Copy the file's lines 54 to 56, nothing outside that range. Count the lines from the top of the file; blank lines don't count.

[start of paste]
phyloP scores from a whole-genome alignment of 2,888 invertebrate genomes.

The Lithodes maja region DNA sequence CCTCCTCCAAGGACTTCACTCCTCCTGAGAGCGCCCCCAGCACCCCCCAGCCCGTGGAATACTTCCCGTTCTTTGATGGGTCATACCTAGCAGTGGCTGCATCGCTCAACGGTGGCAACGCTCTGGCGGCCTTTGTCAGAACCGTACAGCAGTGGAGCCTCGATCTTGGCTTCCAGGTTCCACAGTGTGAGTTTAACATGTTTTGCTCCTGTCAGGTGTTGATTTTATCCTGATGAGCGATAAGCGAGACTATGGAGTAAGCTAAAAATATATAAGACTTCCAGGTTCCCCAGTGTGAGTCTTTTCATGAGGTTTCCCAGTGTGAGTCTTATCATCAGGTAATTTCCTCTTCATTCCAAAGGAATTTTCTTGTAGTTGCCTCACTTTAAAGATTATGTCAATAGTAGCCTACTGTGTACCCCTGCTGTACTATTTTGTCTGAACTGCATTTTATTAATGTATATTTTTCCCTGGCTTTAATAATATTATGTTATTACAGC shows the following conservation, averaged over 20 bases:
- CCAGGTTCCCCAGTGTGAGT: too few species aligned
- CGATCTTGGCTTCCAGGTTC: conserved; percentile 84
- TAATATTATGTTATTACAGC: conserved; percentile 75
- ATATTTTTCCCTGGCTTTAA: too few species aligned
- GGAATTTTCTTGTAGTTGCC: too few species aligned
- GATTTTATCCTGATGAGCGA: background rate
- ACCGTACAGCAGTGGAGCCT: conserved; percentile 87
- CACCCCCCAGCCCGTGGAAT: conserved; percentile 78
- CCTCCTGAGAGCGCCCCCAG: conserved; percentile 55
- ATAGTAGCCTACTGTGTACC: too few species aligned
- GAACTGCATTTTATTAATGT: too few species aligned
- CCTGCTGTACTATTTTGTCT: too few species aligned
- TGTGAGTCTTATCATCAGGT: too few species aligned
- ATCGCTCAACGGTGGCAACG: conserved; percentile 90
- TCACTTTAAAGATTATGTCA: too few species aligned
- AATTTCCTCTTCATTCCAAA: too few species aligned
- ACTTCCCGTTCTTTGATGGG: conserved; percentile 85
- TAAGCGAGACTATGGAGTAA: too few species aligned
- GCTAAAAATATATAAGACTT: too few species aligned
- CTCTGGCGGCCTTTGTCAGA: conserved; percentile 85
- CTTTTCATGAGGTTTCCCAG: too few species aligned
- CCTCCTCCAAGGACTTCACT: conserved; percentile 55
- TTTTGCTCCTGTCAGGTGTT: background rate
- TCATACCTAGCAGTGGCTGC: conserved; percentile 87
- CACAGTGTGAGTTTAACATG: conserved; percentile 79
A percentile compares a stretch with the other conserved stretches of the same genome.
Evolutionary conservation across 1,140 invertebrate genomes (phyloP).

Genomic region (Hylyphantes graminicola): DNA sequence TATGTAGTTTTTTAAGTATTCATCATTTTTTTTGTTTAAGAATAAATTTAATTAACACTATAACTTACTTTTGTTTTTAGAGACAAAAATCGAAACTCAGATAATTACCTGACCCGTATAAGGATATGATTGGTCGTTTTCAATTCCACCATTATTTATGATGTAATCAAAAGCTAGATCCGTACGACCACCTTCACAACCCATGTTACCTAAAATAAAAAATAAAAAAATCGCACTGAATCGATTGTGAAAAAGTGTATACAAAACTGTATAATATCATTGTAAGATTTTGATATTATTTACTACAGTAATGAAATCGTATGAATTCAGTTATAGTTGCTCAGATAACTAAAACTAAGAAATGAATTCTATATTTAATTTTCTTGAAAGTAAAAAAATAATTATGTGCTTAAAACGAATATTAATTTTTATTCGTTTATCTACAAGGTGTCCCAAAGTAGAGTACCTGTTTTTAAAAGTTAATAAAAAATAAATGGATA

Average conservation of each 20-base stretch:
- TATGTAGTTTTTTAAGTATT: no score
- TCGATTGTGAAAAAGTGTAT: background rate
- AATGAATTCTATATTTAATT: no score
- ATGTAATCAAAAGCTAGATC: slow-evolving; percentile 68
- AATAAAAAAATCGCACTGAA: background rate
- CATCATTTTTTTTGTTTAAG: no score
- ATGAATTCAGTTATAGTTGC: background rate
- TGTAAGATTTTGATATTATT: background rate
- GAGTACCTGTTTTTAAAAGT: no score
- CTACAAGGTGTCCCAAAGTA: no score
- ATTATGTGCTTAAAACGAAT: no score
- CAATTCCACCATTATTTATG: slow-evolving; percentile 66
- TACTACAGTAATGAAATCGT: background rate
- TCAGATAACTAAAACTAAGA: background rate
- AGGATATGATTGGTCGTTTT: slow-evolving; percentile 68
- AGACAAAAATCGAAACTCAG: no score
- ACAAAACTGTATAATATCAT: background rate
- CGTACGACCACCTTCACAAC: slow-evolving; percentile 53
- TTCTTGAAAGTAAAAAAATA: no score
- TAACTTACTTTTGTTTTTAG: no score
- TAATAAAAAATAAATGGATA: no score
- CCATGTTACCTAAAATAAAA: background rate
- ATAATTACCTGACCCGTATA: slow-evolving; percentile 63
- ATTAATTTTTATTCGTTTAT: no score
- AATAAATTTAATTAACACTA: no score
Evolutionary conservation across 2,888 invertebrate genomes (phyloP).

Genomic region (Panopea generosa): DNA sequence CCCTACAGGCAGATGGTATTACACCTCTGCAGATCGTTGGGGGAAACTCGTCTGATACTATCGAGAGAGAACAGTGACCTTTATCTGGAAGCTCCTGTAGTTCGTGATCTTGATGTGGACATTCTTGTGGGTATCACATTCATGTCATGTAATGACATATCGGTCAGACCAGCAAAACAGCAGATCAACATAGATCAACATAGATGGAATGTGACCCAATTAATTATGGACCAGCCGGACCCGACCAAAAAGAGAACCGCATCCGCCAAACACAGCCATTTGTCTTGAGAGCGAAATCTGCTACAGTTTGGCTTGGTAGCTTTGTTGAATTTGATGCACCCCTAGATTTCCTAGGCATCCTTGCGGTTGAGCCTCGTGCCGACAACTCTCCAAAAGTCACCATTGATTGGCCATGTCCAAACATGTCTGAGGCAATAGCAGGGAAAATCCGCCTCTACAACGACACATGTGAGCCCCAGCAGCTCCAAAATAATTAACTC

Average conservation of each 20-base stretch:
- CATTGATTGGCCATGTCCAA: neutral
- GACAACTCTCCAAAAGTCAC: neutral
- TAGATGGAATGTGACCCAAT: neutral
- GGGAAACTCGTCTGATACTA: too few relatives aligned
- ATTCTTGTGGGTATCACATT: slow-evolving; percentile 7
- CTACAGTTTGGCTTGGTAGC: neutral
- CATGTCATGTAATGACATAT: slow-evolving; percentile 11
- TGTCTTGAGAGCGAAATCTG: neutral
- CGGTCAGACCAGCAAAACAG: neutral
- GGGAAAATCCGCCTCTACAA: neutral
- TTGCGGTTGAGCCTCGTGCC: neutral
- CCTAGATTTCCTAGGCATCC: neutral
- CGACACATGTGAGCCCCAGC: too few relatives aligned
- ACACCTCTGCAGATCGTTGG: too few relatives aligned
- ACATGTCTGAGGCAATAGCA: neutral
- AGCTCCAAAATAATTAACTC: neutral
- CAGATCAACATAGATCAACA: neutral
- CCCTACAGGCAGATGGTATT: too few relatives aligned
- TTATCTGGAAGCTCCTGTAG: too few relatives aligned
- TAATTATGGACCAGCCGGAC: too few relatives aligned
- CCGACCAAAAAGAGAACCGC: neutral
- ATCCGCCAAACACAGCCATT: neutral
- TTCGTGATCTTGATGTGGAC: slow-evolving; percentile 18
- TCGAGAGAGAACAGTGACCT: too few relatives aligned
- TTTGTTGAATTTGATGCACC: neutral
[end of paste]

- ATAATTACCTGACCCGTATA: slow-evolving; percentile 63
- ATTAATTTTTATTCGTTTAT: no score
- AATAAATTTAATTAACACTA: no score